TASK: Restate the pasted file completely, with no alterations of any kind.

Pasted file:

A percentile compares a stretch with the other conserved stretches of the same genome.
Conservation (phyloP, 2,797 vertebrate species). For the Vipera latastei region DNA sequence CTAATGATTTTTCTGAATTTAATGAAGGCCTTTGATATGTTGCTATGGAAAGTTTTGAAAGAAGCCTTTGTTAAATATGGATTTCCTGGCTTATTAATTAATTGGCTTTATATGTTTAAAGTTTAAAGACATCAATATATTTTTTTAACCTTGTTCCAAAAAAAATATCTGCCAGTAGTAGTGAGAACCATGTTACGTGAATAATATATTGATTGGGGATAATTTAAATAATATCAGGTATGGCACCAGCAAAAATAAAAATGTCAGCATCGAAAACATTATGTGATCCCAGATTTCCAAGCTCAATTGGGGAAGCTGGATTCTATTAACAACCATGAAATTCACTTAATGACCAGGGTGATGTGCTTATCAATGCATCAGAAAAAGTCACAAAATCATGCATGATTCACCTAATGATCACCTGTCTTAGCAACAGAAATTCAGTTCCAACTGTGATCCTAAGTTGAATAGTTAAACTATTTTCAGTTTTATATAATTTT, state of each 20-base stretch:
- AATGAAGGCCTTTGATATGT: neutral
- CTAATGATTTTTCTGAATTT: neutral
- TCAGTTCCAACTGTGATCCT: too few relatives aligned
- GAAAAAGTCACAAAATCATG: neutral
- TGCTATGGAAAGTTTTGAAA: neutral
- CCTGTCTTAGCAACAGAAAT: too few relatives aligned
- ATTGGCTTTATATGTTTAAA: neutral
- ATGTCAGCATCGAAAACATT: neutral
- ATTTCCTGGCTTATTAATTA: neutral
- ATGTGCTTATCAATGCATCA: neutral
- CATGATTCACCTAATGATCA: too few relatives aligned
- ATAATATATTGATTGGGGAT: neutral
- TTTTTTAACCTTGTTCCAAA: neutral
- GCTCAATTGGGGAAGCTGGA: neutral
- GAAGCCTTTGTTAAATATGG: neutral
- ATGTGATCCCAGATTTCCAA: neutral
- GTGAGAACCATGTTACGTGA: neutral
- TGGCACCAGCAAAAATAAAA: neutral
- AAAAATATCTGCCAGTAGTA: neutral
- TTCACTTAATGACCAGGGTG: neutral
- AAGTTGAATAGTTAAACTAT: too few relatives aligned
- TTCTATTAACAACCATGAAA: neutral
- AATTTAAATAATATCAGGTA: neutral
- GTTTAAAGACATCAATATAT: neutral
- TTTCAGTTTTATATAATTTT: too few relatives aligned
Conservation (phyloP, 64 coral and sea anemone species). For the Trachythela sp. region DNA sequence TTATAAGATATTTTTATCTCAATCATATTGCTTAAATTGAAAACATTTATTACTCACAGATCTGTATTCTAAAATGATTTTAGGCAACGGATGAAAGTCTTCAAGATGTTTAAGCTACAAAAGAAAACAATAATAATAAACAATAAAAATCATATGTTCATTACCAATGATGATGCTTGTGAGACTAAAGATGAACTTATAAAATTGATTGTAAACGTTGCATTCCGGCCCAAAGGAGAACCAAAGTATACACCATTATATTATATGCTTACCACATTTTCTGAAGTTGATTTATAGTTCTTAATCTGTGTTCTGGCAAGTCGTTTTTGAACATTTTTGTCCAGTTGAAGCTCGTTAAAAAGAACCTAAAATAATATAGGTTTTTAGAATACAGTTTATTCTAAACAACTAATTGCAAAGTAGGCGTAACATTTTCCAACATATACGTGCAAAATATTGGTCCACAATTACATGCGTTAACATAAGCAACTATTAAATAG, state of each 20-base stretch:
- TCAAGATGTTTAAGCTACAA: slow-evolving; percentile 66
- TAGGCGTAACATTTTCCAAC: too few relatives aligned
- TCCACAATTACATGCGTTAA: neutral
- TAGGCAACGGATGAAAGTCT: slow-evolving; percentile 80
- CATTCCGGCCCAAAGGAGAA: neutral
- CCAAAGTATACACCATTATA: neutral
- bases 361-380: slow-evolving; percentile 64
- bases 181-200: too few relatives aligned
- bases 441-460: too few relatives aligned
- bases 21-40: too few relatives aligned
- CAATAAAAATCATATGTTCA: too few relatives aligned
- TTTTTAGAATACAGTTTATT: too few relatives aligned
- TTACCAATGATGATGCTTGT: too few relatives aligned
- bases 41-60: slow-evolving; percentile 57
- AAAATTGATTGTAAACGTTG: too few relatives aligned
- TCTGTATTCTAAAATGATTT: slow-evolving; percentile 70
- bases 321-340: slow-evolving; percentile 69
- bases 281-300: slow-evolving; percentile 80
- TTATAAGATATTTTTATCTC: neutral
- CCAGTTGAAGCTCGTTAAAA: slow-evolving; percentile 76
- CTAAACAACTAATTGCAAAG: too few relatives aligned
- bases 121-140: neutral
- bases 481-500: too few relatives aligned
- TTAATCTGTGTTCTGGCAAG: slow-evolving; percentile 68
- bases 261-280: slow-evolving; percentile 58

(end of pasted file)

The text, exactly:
A percentile compares a stretch with the other conserved stretches of the same genome.
Conservation (phyloP, 2,797 vertebrate species). For the Vipera latastei region DNA sequence CTAATGATTTTTCTGAATTTAATGAAGGCCTTTGATATGTTGCTATGGAAAGTTTTGAAAGAAGCCTTTGTTAAATATGGATTTCCTGGCTTATTAATTAATTGGCTTTATATGTTTAAAGTTTAAAGACATCAATATATTTTTTTAACCTTGTTCCAAAAAAAATATCTGCCAGTAGTAGTGAGAACCATGTTACGTGAATAATATATTGATTGGGGATAATTTAAATAATATCAGGTATGGCACCAGCAAAAATAAAAATGTCAGCATCGAAAACATTATGTGATCCCAGATTTCCAAGCTCAATTGGGGAAGCTGGATTCTATTAACAACCATGAAATTCACTTAATGACCAGGGTGATGTGCTTATCAATGCATCAGAAAAAGTCACAAAATCATGCATGATTCACCTAATGATCACCTGTCTTAGCAACAGAAATTCAGTTCCAACTGTGATCCTAAGTTGAATAGTTAAACTATTTTCAGTTTTATATAATTTT, state of each 20-base stretch:
- AATGAAGGCCTTTGATATGT: neutral
- CTAATGATTTTTCTGAATTT: neutral
- TCAGTTCCAACTGTGATCCT: too few relatives aligned
- GAAAAAGTCACAAAATCATG: neutral
- TGCTATGGAAAGTTTTGAAA: neutral
- CCTGTCTTAGCAACAGAAAT: too few relatives aligned
- ATTGGCTTTATATGTTTAAA: neutral
- ATGTCAGCATCGAAAACATT: neutral
- ATTTCCTGGCTTATTAATTA: neutral
- ATGTGCTTATCAATGCATCA: neutral
- CATGATTCACCTAATGATCA: too few relatives aligned
- ATAATATATTGATTGGGGAT: neutral
- TTTTTTAACCTTGTTCCAAA: neutral
- GCTCAATTGGGGAAGCTGGA: neutral
- GAAGCCTTTGTTAAATATGG: neutral
- ATGTGATCCCAGATTTCCAA: neutral
- GTGAGAACCATGTTACGTGA: neutral
- TGGCACCAGCAAAAATAAAA: neutral
- AAAAATATCTGCCAGTAGTA: neutral
- TTCACTTAATGACCAGGGTG: neutral
- AAGTTGAATAGTTAAACTAT: too few relatives aligned
- TTCTATTAACAACCATGAAA: neutral
- AATTTAAATAATATCAGGTA: neutral
- GTTTAAAGACATCAATATAT: neutral
- TTTCAGTTTTATATAATTTT: too few relatives aligned
Conservation (phyloP, 64 coral and sea anemone species). For the Trachythela sp. region DNA sequence TTATAAGATATTTTTATCTCAATCATATTGCTTAAATTGAAAACATTTATTACTCACAGATCTGTATTCTAAAATGATTTTAGGCAACGGATGAAAGTCTTCAAGATGTTTAAGCTACAAAAGAAAACAATAATAATAAACAATAAAAATCATATGTTCATTACCAATGATGATGCTTGTGAGACTAAAGATGAACTTATAAAATTGATTGTAAACGTTGCATTCCGGCCCAAAGGAGAACCAAAGTATACACCATTATATTATATGCTTACCACATTTTCTGAAGTTGATTTATAGTTCTTAATCTGTGTTCTGGCAAGTCGTTTTTGAACATTTTTGTCCAGTTGAAGCTCGTTAAAAAGAACCTAAAATAATATAGGTTTTTAGAATACAGTTTATTCTAAACAACTAATTGCAAAGTAGGCGTAACATTTTCCAACATATACGTGCAAAATATTGGTCCACAATTACATGCGTTAACATAAGCAACTATTAAATAG, state of each 20-base stretch:
- TCAAGATGTTTAAGCTACAA: slow-evolving; percentile 66
- TAGGCGTAACATTTTCCAAC: too few relatives aligned
- TCCACAATTACATGCGTTAA: neutral
- TAGGCAACGGATGAAAGTCT: slow-evolving; percentile 80
- CATTCCGGCCCAAAGGAGAA: neutral
- CCAAAGTATACACCATTATA: neutral
- bases 361-380: slow-evolving; percentile 64
- bases 181-200: too few relatives aligned
- bases 441-460: too few relatives aligned
- bases 21-40: too few relatives aligned
- CAATAAAAATCATATGTTCA: too few relatives aligned
- TTTTTAGAATACAGTTTATT: too few relatives aligned
- TTACCAATGATGATGCTTGT: too few relatives aligned
- bases 41-60: slow-evolving; percentile 57
- AAAATTGATTGTAAACGTTG: too few relatives aligned
- TCTGTATTCTAAAATGATTT: slow-evolving; percentile 70
- bases 321-340: slow-evolving; percentile 69
- bases 281-300: slow-evolving; percentile 80
- TTATAAGATATTTTTATCTC: neutral
- CCAGTTGAAGCTCGTTAAAA: slow-evolving; percentile 76
- CTAAACAACTAATTGCAAAG: too few relatives aligned
- bases 121-140: neutral
- bases 481-500: too few relatives aligned
- TTAATCTGTGTTCTGGCAAG: slow-evolving; percentile 68
- bases 261-280: slow-evolving; percentile 58